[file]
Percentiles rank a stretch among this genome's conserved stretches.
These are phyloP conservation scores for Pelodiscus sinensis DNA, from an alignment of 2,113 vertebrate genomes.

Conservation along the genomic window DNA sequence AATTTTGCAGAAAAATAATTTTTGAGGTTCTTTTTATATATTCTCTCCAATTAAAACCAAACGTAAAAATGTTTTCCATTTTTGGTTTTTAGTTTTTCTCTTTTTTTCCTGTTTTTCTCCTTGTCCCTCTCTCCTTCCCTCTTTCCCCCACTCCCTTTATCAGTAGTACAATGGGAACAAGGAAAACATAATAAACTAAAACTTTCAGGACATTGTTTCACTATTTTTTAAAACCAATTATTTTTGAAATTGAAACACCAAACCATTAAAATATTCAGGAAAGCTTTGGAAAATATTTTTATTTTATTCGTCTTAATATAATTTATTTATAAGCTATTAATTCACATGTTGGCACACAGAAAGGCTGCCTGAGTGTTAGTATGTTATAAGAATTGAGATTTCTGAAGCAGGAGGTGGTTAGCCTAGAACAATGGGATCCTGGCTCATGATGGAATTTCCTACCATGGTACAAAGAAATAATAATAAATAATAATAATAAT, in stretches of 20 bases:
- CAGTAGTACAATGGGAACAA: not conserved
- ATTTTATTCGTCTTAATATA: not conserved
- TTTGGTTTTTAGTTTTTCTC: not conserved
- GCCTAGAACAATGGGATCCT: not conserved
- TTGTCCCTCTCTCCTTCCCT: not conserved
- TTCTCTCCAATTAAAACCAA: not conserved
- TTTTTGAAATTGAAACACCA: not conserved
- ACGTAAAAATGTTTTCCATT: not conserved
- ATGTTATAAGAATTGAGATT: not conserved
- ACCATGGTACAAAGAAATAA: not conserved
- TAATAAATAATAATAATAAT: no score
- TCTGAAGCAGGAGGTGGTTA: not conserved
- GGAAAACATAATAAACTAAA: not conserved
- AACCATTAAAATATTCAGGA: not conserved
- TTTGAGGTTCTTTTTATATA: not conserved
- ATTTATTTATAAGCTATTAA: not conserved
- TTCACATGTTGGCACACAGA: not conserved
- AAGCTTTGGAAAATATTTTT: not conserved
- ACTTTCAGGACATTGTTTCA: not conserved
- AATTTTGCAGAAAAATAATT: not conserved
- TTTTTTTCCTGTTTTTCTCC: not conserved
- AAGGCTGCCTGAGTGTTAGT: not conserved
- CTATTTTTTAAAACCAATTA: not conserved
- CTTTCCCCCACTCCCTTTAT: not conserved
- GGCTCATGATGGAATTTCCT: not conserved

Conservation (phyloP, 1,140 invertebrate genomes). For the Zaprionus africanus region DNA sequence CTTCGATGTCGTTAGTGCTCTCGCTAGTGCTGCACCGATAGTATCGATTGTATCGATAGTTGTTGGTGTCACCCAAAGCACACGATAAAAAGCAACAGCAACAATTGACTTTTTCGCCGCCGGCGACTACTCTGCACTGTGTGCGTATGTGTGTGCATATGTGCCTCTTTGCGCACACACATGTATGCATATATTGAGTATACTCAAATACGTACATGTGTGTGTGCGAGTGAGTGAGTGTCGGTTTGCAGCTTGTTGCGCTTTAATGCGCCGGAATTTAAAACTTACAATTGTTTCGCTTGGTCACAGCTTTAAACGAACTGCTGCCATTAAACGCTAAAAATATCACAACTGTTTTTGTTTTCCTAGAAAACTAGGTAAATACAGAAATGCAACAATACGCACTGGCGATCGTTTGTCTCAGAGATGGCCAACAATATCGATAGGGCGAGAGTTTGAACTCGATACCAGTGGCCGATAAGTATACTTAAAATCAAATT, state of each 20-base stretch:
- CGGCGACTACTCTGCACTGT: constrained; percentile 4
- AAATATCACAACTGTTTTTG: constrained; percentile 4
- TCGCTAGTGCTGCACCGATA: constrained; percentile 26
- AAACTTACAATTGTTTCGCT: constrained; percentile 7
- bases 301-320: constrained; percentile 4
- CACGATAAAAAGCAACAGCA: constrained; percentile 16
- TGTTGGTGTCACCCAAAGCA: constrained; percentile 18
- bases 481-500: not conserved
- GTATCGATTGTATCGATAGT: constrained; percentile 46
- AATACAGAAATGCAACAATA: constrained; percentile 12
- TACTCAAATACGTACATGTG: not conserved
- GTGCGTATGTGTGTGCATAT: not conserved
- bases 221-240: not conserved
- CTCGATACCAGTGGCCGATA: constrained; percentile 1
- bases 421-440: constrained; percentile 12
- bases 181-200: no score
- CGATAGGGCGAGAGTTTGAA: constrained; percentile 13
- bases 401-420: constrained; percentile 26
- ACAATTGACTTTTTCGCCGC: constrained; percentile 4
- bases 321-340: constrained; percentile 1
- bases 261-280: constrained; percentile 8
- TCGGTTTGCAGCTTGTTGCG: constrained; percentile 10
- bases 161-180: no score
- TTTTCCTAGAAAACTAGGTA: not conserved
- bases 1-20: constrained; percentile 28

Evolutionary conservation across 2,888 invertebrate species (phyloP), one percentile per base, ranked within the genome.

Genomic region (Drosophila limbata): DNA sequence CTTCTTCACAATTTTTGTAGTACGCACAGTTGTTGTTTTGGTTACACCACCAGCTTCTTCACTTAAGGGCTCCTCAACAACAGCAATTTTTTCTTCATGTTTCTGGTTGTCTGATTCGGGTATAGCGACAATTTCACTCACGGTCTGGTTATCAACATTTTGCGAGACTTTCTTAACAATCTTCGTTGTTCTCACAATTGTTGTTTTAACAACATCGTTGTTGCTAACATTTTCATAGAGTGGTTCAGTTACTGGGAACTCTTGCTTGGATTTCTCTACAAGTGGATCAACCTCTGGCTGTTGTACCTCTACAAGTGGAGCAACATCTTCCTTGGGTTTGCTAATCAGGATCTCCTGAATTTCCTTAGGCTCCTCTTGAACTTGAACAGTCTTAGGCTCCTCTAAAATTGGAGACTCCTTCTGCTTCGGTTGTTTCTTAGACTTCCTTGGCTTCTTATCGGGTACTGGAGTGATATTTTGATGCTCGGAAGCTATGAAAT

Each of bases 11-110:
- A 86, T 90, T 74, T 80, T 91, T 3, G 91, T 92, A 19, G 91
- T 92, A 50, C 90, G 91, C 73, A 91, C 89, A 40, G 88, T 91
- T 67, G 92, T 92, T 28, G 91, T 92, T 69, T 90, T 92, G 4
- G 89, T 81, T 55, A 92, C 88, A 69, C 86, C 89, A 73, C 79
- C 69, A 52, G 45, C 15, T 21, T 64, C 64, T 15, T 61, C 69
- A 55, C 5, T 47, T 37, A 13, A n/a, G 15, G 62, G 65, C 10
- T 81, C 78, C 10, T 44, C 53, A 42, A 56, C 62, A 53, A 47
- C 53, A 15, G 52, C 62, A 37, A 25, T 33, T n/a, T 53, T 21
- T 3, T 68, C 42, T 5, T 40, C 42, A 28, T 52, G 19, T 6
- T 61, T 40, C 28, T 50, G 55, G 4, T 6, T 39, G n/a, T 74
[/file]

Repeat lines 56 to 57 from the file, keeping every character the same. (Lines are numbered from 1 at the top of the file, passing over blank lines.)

Genomic region (Drosophila limbata): DNA sequence CTTCTTCACAATTTTTGTAGTACGCACAGTTGTTGTTTTGGTTACACCACCAGCTTCTTCACTTAAGGGCTCCTCAACAACAGCAATTTTTTCTTCATGTTTCTGGTTGTCTGATTCGGGTATAGCGACAATTTCACTCACGGTCTGGTTATCAACATTTTGCGAGACTTTCTTAACAATCTTCGTTGTTCTCACAATTGTTGTTTTAACAACATCGTTGTTGCTAACATTTTCATAGAGTGGTTCAGTTACTGGGAACTCTTGCTTGGATTTCTCTACAAGTGGATCAACCTCTGGCTGTTGTACCTCTACAAGTGGAGCAACATCTTCCTTGGGTTTGCTAATCAGGATCTCCTGAATTTCCTTAGGCTCCTCTTGAACTTGAACAGTCTTAGGCTCCTCTAAAATTGGAGACTCCTTCTGCTTCGGTTGTTTCTTAGACTTCCTTGGCTTCTTATCGGGTACTGGAGTGATATTTTGATGCTCGGAAGCTATGAAAT

Each of bases 11-110: